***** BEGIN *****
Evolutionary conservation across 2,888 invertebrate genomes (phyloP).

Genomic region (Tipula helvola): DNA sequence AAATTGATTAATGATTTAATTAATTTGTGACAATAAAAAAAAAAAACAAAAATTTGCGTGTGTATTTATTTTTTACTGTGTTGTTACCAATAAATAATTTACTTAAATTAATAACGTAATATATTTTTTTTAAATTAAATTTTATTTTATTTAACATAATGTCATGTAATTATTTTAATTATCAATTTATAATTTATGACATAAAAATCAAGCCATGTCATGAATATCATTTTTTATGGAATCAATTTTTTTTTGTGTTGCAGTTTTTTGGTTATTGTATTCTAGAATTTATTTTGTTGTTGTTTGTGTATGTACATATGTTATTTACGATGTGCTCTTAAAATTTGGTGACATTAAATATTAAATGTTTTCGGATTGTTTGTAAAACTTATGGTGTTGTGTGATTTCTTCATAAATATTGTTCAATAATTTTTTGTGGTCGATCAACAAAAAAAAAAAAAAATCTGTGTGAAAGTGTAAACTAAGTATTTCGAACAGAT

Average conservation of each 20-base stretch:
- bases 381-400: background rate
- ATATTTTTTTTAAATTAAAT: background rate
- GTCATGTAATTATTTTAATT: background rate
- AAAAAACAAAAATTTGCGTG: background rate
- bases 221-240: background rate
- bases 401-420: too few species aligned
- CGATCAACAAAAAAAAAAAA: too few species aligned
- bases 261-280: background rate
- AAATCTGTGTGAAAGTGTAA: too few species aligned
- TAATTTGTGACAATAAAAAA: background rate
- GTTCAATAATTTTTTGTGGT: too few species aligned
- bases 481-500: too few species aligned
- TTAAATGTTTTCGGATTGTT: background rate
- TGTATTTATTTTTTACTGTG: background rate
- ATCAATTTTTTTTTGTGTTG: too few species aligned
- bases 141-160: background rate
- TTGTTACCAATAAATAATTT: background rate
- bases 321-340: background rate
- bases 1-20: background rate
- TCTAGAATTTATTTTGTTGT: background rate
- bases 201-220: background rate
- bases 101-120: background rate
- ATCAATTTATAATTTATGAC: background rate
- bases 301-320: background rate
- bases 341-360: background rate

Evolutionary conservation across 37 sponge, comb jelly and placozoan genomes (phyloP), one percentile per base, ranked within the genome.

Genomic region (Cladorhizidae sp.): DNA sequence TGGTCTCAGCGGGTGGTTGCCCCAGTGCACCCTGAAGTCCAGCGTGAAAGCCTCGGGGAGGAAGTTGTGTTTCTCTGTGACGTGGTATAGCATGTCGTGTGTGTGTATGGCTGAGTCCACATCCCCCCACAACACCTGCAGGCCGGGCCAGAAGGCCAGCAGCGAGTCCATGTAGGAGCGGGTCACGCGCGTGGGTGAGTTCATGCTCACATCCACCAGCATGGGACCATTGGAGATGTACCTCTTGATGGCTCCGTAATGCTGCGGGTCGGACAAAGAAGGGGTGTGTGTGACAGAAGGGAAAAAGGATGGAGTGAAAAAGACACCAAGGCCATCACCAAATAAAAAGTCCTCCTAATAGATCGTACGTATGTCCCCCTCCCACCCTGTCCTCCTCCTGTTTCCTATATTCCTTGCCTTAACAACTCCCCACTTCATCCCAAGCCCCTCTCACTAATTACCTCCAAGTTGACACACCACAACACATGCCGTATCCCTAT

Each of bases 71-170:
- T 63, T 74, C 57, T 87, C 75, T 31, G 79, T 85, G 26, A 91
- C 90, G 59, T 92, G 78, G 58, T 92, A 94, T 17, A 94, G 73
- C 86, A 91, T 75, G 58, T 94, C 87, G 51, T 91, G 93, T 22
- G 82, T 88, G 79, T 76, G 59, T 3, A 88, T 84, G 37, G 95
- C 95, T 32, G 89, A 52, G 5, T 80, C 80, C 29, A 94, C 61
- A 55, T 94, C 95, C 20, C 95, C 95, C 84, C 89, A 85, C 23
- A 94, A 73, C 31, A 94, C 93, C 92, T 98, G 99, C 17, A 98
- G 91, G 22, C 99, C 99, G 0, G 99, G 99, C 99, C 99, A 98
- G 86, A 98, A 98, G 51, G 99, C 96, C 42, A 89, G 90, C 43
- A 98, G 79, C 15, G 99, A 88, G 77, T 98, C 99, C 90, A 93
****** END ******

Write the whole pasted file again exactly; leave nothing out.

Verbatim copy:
Evolutionary conservation across 2,888 invertebrate genomes (phyloP).

Genomic region (Tipula helvola): DNA sequence AAATTGATTAATGATTTAATTAATTTGTGACAATAAAAAAAAAAAACAAAAATTTGCGTGTGTATTTATTTTTTACTGTGTTGTTACCAATAAATAATTTACTTAAATTAATAACGTAATATATTTTTTTTAAATTAAATTTTATTTTATTTAACATAATGTCATGTAATTATTTTAATTATCAATTTATAATTTATGACATAAAAATCAAGCCATGTCATGAATATCATTTTTTATGGAATCAATTTTTTTTTGTGTTGCAGTTTTTTGGTTATTGTATTCTAGAATTTATTTTGTTGTTGTTTGTGTATGTACATATGTTATTTACGATGTGCTCTTAAAATTTGGTGACATTAAATATTAAATGTTTTCGGATTGTTTGTAAAACTTATGGTGTTGTGTGATTTCTTCATAAATATTGTTCAATAATTTTTTGTGGTCGATCAACAAAAAAAAAAAAAAATCTGTGTGAAAGTGTAAACTAAGTATTTCGAACAGAT

Average conservation of each 20-base stretch:
- bases 381-400: background rate
- ATATTTTTTTTAAATTAAAT: background rate
- GTCATGTAATTATTTTAATT: background rate
- AAAAAACAAAAATTTGCGTG: background rate
- bases 221-240: background rate
- bases 401-420: too few species aligned
- CGATCAACAAAAAAAAAAAA: too few species aligned
- bases 261-280: background rate
- AAATCTGTGTGAAAGTGTAA: too few species aligned
- TAATTTGTGACAATAAAAAA: background rate
- GTTCAATAATTTTTTGTGGT: too few species aligned
- bases 481-500: too few species aligned
- TTAAATGTTTTCGGATTGTT: background rate
- TGTATTTATTTTTTACTGTG: background rate
- ATCAATTTTTTTTTGTGTTG: too few species aligned
- bases 141-160: background rate
- TTGTTACCAATAAATAATTT: background rate
- bases 321-340: background rate
- bases 1-20: background rate
- TCTAGAATTTATTTTGTTGT: background rate
- bases 201-220: background rate
- bases 101-120: background rate
- ATCAATTTATAATTTATGAC: background rate
- bases 301-320: background rate
- bases 341-360: background rate

Evolutionary conservation across 37 sponge, comb jelly and placozoan genomes (phyloP), one percentile per base, ranked within the genome.

Genomic region (Cladorhizidae sp.): DNA sequence TGGTCTCAGCGGGTGGTTGCCCCAGTGCACCCTGAAGTCCAGCGTGAAAGCCTCGGGGAGGAAGTTGTGTTTCTCTGTGACGTGGTATAGCATGTCGTGTGTGTGTATGGCTGAGTCCACATCCCCCCACAACACCTGCAGGCCGGGCCAGAAGGCCAGCAGCGAGTCCATGTAGGAGCGGGTCACGCGCGTGGGTGAGTTCATGCTCACATCCACCAGCATGGGACCATTGGAGATGTACCTCTTGATGGCTCCGTAATGCTGCGGGTCGGACAAAGAAGGGGTGTGTGTGACAGAAGGGAAAAAGGATGGAGTGAAAAAGACACCAAGGCCATCACCAAATAAAAAGTCCTCCTAATAGATCGTACGTATGTCCCCCTCCCACCCTGTCCTCCTCCTGTTTCCTATATTCCTTGCCTTAACAACTCCCCACTTCATCCCAAGCCCCTCTCACTAATTACCTCCAAGTTGACACACCACAACACATGCCGTATCCCTAT

Each of bases 71-170:
- T 63, T 74, C 57, T 87, C 75, T 31, G 79, T 85, G 26, A 91
- C 90, G 59, T 92, G 78, G 58, T 92, A 94, T 17, A 94, G 73
- C 86, A 91, T 75, G 58, T 94, C 87, G 51, T 91, G 93, T 22
- G 82, T 88, G 79, T 76, G 59, T 3, A 88, T 84, G 37, G 95
- C 95, T 32, G 89, A 52, G 5, T 80, C 80, C 29, A 94, C 61
- A 55, T 94, C 95, C 20, C 95, C 95, C 84, C 89, A 85, C 23
- A 94, A 73, C 31, A 94, C 93, C 92, T 98, G 99, C 17, A 98
- G 91, G 22, C 99, C 99, G 0, G 99, G 99, C 99, C 99, A 98
- G 86, A 98, A 98, G 51, G 99, C 96, C 42, A 89, G 90, C 43
- A 98, G 79, C 15, G 99, A 88, G 77, T 98, C 99, C 90, A 93